Thus, First Title argued that that how the order is placed is immaterial – the inquiry should focus on the efforts of the salesperson. If those efforts were directed toward the consummation of her own sales as opposed to stimulating the sales of the company in general, then the employee is exempt.
Agreeing with First Title, the Eleventh Circuit concluded that Gregory’s primary duty was to obtain orders for First Title’s title insurance services, i.e., bring in orders. The court noted that the bulk of Gregory’s time was spent away from the office, free from direct supervision and performing work that could not be conclusively characterized as nonexempt.
Addressing Gregory’s argument that her work was “stimulating sales” as opposed to “obtaining orders for services,” the court concluded that “Gregory did, indeed, make a sale in some sense.”
She obtained commitments to buy orders for First Title’s title insurance service and, most importantly, was credited with the sale. She was hired for her prior sales experience and brought a book of clients with her to First Title. Not long after being hired, Gregory’s sole source of income was directly tied to the number of orders that she brought in. She listed her clients for the Appellees and received credit (and payment) only for those orders placed by her clients that closed. All of her efforts were directed towards the consummation of her own sales and not towards stimulating sales for First Title in general.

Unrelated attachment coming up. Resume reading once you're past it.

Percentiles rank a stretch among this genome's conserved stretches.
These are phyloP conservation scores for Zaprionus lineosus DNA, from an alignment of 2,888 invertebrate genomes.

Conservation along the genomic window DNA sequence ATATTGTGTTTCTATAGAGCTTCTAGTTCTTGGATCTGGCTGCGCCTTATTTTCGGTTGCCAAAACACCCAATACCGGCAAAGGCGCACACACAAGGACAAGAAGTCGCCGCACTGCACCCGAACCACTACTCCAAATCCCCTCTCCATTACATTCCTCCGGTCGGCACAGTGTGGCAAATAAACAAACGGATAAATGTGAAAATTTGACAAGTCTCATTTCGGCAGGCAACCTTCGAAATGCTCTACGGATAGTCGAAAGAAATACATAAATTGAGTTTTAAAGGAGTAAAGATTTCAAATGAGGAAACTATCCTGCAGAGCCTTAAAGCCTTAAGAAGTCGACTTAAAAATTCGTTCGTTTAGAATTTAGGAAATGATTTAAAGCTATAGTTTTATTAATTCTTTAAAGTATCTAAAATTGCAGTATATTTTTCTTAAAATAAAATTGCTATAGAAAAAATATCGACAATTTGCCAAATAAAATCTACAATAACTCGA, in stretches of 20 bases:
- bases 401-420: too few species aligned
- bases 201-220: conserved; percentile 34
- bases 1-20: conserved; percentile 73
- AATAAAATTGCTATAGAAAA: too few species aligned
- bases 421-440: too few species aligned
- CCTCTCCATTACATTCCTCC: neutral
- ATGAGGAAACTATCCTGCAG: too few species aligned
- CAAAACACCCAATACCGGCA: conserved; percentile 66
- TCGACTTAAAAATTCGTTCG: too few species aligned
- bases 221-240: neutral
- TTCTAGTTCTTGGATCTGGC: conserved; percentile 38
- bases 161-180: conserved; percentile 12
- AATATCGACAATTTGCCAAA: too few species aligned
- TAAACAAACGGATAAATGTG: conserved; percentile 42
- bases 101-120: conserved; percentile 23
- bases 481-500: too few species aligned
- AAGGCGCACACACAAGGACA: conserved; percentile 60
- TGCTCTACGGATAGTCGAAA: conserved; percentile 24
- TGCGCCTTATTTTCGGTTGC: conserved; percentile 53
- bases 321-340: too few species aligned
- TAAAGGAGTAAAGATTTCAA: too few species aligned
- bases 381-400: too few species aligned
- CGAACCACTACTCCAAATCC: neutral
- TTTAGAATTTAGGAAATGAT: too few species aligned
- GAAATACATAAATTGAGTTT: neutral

The court also noted that Gregory did not merely “pave the way” for other salespeople. “Gregory did not collect orders and turn them over to another salesperson nor does the record contain evidence of any other intervening sales effort between Gregory and orders placed with First Title[,]” the court noted. “As opposed to conceiving of Gregory as “paving the way” for others to consummate the sale, we view her as acting more as a conduit through which orders for services flowed. Gregory received credit and payment for those orders that flowed through her to First Title.”
The Gregory decision is significant, as there are undoubtedly thousands of sales and marketing employees within the Eleventh Circuit (Florida, Georgia and Alabama) who “obtain a commitment to buy” from the customer and are credited with the sale, but who do not actually place the order for the sale. Gregory makes clear that such facts do not necessarily preclude the application of the outside sales exemption.
A caveat: Employers should keep in mind that courts generally construe exemptions to the FLSA narrowly. Before classifying any employee as exempt under one of the “white collar” exemptions, careful attention must be paid to the employee’s actual job duties and the tests set forth by the DOL.